2. (Informal) An inferior example:
  3. A pretended reason for conduct; pretext
  1. Restraint under provocation.
  2. A refraining from the enforcement of something (as a debt, right, or obligation) that is due.
  3. (Law) The act of giving a debtor more time to pay rather than immediately enforcing a debt that is due.
The action of bringing peace and harmony; the action of ending strife.
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  1. The action of bringing peace and harmony; the action of ending strife.
  2. (Law) A form of alternative dispute resolution, similar but less formal than mediation, in which the parties bring their dispute to a neutral third party, who helps lower tensions, improve communications and explore possible solutions.
  3. A method of alternative dispute resolution whereby a third party, who is usually but not necessarily neutral, meets with the parties and assists them to find a way to settle their dispute. See also arbitration, mediation, and summary proceeding.
Postponement of a penalty, esp. that of death; also, a warrant ordering this
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  1. Postponement of a penalty, esp. that of death; also, a warrant ordering this
  2. A court order or other official notification preventing or suspending a scheduled or expected punishment.
  3. A temporary suspension of a criminal sentence (usually the death penalty) for a certain period of time, usually for the purpose of examining new information or permitting an appeal to take place. A reprieve cannot prevent the ultimate carrying out of the judgment. See also clemency, commutation, pardon, and executive clemency. A temporary suspension of a criminal sentence (usually the death penalty) for a certain period of time, usually for the purpose of examining new information or permitting an appeal to take place. A reprieve cannot prevent the ultimate carrying out of the judgment. See also clemency, commutation, pardon, and executive clemency.
The state of being found or proved not guilty.
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  1. The state of being found or proved not guilty.
  2. In contract law, the release or discharge from a debt or other contractual obligation.
  3. An acquitting; discharge (of duty, obligation, etc.)
(Uncountable) The state of being disburdened or freed from a charge.
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  1. (Uncountable) The state of being disburdened or freed from a charge.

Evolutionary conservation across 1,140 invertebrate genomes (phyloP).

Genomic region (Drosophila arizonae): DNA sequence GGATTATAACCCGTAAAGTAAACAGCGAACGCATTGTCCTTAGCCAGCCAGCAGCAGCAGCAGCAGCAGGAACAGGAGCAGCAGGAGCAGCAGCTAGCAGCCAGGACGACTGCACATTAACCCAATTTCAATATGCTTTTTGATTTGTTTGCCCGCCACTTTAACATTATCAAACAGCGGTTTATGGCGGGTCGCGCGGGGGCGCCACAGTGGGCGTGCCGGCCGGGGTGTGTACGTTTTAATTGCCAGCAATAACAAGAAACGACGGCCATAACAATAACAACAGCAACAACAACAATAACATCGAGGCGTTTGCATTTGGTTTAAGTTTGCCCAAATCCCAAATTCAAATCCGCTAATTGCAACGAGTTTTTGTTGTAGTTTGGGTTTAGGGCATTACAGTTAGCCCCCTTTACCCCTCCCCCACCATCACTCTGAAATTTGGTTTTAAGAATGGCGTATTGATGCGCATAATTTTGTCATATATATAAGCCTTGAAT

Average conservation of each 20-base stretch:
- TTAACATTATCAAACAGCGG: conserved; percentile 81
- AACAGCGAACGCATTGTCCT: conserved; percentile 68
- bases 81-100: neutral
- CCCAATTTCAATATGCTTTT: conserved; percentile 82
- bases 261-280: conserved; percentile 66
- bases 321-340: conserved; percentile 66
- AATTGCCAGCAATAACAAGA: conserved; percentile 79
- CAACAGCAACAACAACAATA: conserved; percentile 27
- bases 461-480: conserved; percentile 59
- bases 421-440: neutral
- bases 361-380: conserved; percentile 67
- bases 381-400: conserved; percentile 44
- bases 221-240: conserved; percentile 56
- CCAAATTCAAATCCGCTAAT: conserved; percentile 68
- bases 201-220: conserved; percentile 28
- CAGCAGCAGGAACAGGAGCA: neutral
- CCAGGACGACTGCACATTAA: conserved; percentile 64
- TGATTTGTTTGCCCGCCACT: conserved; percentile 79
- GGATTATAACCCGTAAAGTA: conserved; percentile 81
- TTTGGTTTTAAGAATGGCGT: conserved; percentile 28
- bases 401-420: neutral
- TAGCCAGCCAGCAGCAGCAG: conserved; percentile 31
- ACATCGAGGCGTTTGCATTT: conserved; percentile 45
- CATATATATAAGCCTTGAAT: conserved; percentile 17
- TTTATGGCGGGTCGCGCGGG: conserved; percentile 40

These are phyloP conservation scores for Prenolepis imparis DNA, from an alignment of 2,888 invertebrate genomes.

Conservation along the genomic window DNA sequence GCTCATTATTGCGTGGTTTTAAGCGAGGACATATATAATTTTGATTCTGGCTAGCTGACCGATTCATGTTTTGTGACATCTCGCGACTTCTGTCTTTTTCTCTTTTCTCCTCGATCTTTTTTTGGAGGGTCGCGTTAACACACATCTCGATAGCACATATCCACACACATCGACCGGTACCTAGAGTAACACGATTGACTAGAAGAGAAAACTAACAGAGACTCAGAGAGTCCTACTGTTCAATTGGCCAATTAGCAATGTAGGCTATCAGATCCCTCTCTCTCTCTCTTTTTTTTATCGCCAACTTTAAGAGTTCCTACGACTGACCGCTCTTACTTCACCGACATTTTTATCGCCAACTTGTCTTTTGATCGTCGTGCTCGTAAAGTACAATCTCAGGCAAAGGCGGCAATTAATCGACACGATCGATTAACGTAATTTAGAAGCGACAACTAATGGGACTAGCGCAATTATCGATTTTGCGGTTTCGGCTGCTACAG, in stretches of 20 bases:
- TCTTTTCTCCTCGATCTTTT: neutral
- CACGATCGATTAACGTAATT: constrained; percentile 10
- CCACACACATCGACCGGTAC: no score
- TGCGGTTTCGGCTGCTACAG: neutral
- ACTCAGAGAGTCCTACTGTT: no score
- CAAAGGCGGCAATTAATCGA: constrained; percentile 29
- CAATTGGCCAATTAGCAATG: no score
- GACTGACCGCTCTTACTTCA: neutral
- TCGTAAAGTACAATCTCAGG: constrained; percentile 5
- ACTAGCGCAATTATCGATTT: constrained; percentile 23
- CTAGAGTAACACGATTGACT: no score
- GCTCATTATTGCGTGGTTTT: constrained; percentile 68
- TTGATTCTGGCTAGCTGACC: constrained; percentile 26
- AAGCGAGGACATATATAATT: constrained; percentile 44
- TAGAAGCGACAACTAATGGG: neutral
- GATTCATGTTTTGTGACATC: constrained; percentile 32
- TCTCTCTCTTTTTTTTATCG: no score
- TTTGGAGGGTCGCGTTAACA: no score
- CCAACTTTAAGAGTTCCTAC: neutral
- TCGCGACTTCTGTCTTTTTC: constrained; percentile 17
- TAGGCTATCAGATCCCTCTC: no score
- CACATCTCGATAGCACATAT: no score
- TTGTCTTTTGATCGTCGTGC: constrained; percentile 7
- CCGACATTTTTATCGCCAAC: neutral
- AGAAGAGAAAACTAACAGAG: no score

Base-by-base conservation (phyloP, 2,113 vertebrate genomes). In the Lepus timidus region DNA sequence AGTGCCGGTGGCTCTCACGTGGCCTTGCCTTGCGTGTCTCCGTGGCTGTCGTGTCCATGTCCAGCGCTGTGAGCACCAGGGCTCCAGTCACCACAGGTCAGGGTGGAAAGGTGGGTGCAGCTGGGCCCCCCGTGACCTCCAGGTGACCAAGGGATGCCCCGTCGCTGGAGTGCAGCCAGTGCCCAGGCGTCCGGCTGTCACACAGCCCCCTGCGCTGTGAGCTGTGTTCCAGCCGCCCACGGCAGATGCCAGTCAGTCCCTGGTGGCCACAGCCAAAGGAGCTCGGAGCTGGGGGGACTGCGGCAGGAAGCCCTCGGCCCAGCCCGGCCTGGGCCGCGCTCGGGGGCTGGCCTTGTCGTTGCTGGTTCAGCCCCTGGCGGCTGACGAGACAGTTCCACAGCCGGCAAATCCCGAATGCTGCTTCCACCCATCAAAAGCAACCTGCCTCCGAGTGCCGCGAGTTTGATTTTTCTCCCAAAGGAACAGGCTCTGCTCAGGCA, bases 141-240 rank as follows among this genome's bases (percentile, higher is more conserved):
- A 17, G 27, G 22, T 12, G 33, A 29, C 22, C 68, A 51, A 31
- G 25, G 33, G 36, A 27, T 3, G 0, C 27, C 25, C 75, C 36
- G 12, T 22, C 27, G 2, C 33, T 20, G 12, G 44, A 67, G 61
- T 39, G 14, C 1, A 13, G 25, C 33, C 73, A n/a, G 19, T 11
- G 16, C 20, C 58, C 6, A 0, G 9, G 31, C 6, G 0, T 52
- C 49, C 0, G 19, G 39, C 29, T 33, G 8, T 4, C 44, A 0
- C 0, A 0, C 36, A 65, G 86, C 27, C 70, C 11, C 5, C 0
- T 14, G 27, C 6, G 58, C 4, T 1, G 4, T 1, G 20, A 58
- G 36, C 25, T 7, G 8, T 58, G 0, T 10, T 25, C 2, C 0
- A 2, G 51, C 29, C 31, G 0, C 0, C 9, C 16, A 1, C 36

2. An act of disburdening, discharging, or freeing morally from a charge or imputation
(Roman Catholic Church) The remission of punishment still due, especially in purgatory, for a sin that has been sacramentally absolved.
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  1. (Roman Catholic Church) The remission of punishment still due, especially in purgatory, for a sin that has been sacramentally absolved.
  2. An extension of time for the payment of a debt or the performance of a duty.
  3. (R.C.Ch.) A partial or complete remission, under conditions specified by the Church, of divine temporal punishment that may otherwise still be due for sin committed but forgiven
A pardon, esp. for political offenses against a government
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  1. A pardon, esp. for political offenses against a government
  2. A general pardon granted by a government:
  3. A pardon for past criminal offenses for a class or group of individuals who are subject to trial but have not yet been convicted. Amnesty may be limited or conditional. For example, amnesty may be offered only to those who perform a certain act, such as community service, within a specific period of time. Also referred to as grant of amnesty. A pardon for past criminal offenses for a class or group of individuals who are subject to trial but have not yet been convicted. Amnesty may be limited or conditional. For example, amnesty may be offered only to those who perform a certain act, such as community service, within a specific period of time. Also referred to as grant of amnesty.
A device to release a catch, etc., as for starting or stopping a machine
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  1. A device to release a catch, etc., as for starting or stopping a machine
  2. (--- Sports) The action of throwing a ball or propelling a puck:
  3. A document authorizing release, as from an obligation, from prison, etc.
A substance or material that is released, emitted, or excreted, especially from the body.
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  1. A substance or material that is released, emitted, or excreted, especially from the body.
  2. A debtor’s release from a debt upon payment in full or upon adjudication of bankruptcy; the release of an inmate from prison; the termination of an employee; the act of releasing jurors from any further obligation, upon the giving of a verdict or the settlement or dismissal of the trial in which they serve. A debtor’s release from a debt upon payment in full or upon adjudication of bankruptcy; the release of an inmate from prison; the termination of an employee; the act of releasing jurors from any further obligation, upon the giving of a verdict or the settlement or dismissal of the trial in which they serve.